A HOME Office contractor has been accused of using surveillance methods to help carry out lock-change evictions as two more vulnerable asylum seekers are left on the streets of Glasgow.

Refugee campaigners supporting those targeted by Serco in their bid to remove as many as 300 asylum seekers from their Glasgow say they believe those at risk have been watched for “some time”.

On Thursday, it emerged that two asylum seekers had been hit with lock-change evictions by the contractor, despite an ongoing court case to establish the practice’s legality.

The Evening Times has also been told that medication of one of the men involved was contaminated with aftershave during the eviction, and personal Home Office documents removed.

READ MORE: Glasgow asylum seekers left destitute after Serco lock-change evictions

It is understood the man has serious health issues and relies on this medication.

Chris Stephens MP said: "He was out for a medical appointment when Serco came. They spilled aftershave on his medication and removed documents.

“It seems clear that they are watching and waiting for people to leave.”

Evening Times:

This takes the total number of people left destitute in the city to five, following three such evictions earlier in the summer.

The Scottish Refugee Council has said their support services are struggling to find people emergency accommodation.

READ MORE: Serco quizzed on Glasgow asylum seeker eviction methods

Media officer Chris Afuakwah said: “While this seems like a small number, it is absolutely devastating for each person affected.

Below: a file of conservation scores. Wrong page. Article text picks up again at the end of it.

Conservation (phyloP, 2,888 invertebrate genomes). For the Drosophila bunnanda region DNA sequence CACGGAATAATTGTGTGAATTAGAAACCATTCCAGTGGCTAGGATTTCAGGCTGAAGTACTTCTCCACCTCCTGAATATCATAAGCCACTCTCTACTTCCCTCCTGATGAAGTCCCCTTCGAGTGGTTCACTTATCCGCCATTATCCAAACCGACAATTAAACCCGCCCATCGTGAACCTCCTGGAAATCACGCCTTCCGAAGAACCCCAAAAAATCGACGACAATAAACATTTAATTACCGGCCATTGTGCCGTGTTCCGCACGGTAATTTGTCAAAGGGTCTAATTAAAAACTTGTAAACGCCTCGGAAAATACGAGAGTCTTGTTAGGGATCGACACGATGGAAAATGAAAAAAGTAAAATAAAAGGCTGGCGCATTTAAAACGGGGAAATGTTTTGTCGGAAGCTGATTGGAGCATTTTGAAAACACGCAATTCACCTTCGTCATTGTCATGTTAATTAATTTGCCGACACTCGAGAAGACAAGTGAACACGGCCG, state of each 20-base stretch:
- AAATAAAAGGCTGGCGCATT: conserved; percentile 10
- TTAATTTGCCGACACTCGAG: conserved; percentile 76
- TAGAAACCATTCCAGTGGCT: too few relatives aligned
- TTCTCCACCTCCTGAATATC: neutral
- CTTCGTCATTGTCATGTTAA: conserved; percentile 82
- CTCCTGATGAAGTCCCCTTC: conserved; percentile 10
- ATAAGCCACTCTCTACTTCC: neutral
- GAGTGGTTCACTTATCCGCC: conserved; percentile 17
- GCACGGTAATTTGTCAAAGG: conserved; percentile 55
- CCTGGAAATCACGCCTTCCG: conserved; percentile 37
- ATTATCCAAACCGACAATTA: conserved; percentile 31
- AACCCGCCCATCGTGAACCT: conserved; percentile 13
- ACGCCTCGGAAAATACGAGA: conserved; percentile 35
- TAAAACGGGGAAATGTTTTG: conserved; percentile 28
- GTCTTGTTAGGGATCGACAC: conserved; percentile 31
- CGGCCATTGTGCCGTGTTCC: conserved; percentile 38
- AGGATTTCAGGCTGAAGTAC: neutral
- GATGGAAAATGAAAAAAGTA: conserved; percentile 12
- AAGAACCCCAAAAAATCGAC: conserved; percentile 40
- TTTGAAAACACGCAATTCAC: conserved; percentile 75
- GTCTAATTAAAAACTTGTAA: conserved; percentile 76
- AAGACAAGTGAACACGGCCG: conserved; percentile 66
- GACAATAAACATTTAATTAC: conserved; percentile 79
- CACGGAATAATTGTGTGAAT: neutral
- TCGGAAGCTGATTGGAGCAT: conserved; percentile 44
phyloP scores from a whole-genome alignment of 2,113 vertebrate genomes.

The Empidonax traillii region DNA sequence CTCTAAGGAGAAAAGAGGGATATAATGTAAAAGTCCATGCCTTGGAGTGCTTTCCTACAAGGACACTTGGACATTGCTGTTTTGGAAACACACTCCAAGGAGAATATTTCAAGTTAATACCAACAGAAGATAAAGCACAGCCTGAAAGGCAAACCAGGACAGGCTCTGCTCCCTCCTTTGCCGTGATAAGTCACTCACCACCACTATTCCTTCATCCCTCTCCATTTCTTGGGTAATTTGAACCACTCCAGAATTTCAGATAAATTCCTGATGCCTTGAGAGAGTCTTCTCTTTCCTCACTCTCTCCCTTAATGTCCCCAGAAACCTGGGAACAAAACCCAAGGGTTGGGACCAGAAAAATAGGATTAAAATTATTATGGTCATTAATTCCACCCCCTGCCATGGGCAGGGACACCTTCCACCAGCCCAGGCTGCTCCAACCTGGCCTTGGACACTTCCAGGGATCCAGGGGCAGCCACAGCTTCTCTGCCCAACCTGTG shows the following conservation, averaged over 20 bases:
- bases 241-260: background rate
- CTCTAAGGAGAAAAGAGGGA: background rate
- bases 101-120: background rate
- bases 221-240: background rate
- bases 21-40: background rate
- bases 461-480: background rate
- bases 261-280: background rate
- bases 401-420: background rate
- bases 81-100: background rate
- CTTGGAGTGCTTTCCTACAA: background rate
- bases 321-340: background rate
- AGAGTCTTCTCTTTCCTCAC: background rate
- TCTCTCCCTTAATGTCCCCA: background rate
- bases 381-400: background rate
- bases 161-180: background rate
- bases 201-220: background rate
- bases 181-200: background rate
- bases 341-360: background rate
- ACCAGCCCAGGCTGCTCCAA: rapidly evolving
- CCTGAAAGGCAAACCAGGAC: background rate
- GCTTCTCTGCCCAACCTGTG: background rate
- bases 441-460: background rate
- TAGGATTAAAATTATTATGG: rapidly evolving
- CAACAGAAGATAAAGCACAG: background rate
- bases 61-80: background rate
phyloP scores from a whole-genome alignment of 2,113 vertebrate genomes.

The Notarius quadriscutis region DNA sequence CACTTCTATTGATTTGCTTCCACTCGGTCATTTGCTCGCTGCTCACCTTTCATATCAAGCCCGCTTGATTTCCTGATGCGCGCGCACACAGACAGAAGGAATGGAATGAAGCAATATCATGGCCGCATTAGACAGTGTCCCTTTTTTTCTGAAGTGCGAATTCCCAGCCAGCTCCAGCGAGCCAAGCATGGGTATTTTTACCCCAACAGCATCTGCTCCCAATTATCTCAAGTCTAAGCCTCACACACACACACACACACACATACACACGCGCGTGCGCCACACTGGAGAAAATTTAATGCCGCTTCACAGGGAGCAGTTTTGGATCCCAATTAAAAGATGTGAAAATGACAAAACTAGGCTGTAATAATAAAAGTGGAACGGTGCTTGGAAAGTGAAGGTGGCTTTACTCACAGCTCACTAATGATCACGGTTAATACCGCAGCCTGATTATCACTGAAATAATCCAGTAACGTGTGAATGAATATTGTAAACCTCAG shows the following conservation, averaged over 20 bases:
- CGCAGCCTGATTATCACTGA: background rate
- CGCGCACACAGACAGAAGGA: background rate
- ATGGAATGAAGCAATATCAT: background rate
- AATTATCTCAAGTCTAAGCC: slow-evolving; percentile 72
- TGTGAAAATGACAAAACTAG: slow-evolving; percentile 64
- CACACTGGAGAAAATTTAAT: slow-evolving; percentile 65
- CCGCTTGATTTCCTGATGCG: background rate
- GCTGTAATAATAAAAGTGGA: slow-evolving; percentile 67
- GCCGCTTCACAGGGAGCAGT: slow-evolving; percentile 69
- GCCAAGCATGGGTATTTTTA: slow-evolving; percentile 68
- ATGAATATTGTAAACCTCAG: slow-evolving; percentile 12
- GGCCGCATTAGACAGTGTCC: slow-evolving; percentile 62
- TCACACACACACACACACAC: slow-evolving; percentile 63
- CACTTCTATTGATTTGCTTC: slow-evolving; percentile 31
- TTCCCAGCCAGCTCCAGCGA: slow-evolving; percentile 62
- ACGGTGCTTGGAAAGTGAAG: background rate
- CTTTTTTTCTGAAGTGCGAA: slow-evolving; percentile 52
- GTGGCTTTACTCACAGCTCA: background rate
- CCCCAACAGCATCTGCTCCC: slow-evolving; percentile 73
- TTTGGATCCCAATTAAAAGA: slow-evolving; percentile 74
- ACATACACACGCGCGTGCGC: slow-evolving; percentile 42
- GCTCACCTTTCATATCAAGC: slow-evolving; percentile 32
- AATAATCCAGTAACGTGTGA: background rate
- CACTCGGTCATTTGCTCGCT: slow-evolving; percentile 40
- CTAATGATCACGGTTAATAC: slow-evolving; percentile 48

“Our staff are struggling to find people emergency accommodation and are seeing a lot of distress and anxiety. We are now seeing several people every day who have received letters telling them their locks will be changed.

“We’re worried that Serco is using surveillance methods to target people while they are temporarily out of their homes, either to go to the shops or to appointments.

“On Thursday, one of the two men left his property for just a few hours, and when he returned his locks had been changed. When questioned about this, Serco claimed that he had abandoned his property.

“We believe Serco had been watching the man’s movements for some time, waiting for him to go out.

READ MORE: Glasgow politicians back 'general amnesty' for asylum seekers in city

“We wish Serco would remember that these men and women are here in Glasgow seeking refugee protection. They are looking for safety.”

The network of activists supporting those faced with eviction have also spoken out against the lock changes.

Leo Plumb of the No Evictions network said: “From the time people are evicted they are severely traumatised.

Evening Times:

“These people are very fraught, nervous and not in control of the situation. They are contemplating spending the night on the streets.

"We need to force this issue to the forefront of people's minds."

When asked about the concerns raised about Serco carrying out surveillance on asylum seekers, the Home Office refused to address the issue.

Serco also refused to deny they had been spying on refugees.

READ MORE: Council asked to step up and provide housing for at-risk Glasgow asylum seekers

Serco's Jenni Halliday said: “Far from being the villain of the piece that some people would have us, the reality is that for the past three years and at our own expense, Serco has been providing more accommodation and support for former asylum seekers than any other organisation in Scotland.

"We have also made £150,000 available to local charities in the Glasgow area.

“Asylum seekers who have received negative decision from the Home Office have been receiving regular reminders that they are no longer entitled to stay in the accommodation that we have been providing.”

A Home Office spokesman added: "We take the wellbeing of asylum seekers and the local communities in which they live extremely seriously.

“Together with charities we have engaged with every individual affected over a number of months to provide advice and guidance on the support and options available to them.”